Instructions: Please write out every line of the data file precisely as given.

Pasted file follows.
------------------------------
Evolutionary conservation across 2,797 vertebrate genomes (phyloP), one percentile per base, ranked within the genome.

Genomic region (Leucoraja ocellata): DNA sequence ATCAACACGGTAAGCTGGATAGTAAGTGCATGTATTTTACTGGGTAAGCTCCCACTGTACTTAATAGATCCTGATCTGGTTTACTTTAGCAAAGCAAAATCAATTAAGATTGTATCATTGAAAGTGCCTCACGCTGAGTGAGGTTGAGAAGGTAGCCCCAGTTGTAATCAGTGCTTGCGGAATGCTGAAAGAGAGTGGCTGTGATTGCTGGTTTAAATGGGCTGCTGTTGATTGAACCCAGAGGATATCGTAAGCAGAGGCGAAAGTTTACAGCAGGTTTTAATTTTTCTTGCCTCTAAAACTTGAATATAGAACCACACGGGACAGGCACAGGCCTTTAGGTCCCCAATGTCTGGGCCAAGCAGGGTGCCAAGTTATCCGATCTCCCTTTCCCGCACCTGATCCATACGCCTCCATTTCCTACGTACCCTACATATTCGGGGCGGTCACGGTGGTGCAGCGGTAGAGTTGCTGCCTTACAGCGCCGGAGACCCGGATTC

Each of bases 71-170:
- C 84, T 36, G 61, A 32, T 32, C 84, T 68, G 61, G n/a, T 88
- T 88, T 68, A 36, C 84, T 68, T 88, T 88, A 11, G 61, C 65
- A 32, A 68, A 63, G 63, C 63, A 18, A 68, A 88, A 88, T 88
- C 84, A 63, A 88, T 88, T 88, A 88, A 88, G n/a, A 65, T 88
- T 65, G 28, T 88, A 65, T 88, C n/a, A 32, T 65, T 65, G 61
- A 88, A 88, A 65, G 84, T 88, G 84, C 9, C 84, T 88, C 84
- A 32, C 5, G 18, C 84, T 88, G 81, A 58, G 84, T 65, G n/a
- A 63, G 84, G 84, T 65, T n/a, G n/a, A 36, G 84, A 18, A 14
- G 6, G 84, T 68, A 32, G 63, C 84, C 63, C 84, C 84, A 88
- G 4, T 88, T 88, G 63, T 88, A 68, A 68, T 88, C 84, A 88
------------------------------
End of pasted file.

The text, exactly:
Evolutionary conservation across 2,797 vertebrate genomes (phyloP), one percentile per base, ranked within the genome.

Genomic region (Leucoraja ocellata): DNA sequence ATCAACACGGTAAGCTGGATAGTAAGTGCATGTATTTTACTGGGTAAGCTCCCACTGTACTTAATAGATCCTGATCTGGTTTACTTTAGCAAAGCAAAATCAATTAAGATTGTATCATTGAAAGTGCCTCACGCTGAGTGAGGTTGAGAAGGTAGCCCCAGTTGTAATCAGTGCTTGCGGAATGCTGAAAGAGAGTGGCTGTGATTGCTGGTTTAAATGGGCTGCTGTTGATTGAACCCAGAGGATATCGTAAGCAGAGGCGAAAGTTTACAGCAGGTTTTAATTTTTCTTGCCTCTAAAACTTGAATATAGAACCACACGGGACAGGCACAGGCCTTTAGGTCCCCAATGTCTGGGCCAAGCAGGGTGCCAAGTTATCCGATCTCCCTTTCCCGCACCTGATCCATACGCCTCCATTTCCTACGTACCCTACATATTCGGGGCGGTCACGGTGGTGCAGCGGTAGAGTTGCTGCCTTACAGCGCCGGAGACCCGGATTC

Each of bases 71-170:
- C 84, T 36, G 61, A 32, T 32, C 84, T 68, G 61, G n/a, T 88
- T 88, T 68, A 36, C 84, T 68, T 88, T 88, A 11, G 61, C 65
- A 32, A 68, A 63, G 63, C 63, A 18, A 68, A 88, A 88, T 88
- C 84, A 63, A 88, T 88, T 88, A 88, A 88, G n/a, A 65, T 88
- T 65, G 28, T 88, A 65, T 88, C n/a, A 32, T 65, T 65, G 61
- A 88, A 88, A 65, G 84, T 88, G 84, C 9, C 84, T 88, C 84
- A 32, C 5, G 18, C 84, T 88, G 81, A 58, G 84, T 65, G n/a
- A 63, G 84, G 84, T 65, T n/a, G n/a, A 36, G 84, A 18, A 14
- G 6, G 84, T 68, A 32, G 63, C 84, C 63, C 84, C 84, A 88
- G 4, T 88, T 88, G 63, T 88, A 68, A 68, T 88, C 84, A 88